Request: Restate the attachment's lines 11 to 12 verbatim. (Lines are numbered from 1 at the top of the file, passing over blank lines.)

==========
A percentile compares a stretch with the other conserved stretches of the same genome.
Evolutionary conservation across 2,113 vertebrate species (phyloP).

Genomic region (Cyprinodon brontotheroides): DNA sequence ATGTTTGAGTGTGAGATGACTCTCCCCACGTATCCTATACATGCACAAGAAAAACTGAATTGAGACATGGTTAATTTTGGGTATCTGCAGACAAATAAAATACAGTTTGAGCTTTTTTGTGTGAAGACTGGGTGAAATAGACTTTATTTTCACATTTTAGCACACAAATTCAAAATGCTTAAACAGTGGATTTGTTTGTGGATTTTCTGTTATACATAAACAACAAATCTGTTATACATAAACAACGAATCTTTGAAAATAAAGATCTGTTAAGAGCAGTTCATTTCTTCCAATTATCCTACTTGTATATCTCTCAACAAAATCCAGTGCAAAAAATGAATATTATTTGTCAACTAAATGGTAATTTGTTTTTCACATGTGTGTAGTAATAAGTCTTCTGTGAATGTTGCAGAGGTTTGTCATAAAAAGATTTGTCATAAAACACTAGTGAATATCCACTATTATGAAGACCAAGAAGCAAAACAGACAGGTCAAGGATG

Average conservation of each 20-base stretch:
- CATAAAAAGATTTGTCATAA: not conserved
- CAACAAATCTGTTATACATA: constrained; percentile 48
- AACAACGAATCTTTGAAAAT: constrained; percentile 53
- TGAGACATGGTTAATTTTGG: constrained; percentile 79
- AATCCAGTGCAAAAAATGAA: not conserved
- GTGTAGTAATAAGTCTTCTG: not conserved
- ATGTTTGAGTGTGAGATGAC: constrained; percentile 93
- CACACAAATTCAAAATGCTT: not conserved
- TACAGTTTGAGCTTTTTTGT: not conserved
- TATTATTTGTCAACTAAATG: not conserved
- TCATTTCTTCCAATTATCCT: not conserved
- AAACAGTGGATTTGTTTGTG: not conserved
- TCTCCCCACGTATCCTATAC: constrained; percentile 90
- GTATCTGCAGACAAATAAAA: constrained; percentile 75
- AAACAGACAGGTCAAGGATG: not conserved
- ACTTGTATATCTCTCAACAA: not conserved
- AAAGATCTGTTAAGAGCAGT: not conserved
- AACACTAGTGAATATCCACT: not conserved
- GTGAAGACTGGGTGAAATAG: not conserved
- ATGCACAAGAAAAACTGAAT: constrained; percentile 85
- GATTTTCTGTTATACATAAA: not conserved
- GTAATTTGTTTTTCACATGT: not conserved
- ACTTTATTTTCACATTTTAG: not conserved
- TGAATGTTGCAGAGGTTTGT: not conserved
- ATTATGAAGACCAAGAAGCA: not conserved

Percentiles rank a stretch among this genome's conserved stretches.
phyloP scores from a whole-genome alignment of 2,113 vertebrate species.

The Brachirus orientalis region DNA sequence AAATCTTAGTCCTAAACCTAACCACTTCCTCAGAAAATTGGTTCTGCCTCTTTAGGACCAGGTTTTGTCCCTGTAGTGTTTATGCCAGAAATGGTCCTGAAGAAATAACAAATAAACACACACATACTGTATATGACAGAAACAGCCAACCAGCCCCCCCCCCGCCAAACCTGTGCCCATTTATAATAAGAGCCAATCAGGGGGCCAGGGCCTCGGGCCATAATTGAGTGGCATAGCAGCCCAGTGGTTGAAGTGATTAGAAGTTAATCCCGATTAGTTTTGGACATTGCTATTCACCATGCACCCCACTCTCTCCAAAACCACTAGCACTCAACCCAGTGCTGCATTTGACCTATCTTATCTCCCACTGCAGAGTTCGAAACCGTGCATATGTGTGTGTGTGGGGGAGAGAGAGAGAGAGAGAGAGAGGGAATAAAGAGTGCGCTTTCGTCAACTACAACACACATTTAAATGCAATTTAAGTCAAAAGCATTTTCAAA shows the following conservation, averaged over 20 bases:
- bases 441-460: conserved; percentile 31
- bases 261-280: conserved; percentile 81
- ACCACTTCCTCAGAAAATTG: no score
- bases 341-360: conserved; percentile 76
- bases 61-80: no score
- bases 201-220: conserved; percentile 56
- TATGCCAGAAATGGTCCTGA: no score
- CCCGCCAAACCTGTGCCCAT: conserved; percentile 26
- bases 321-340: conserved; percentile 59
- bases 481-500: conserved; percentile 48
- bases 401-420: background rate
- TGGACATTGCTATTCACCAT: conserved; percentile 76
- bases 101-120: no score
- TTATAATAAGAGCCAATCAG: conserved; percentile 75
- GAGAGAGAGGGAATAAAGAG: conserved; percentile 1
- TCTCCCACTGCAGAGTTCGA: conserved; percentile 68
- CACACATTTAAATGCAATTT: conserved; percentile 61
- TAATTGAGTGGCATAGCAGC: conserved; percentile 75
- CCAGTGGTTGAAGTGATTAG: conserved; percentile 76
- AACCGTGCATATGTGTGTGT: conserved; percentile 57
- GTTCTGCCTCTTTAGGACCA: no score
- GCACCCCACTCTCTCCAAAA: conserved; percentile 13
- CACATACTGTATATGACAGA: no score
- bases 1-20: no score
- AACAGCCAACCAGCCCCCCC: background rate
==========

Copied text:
- ATGTTTGAGTGTGAGATGAC: constrained; percentile 93
- CACACAAATTCAAAATGCTT: not conserved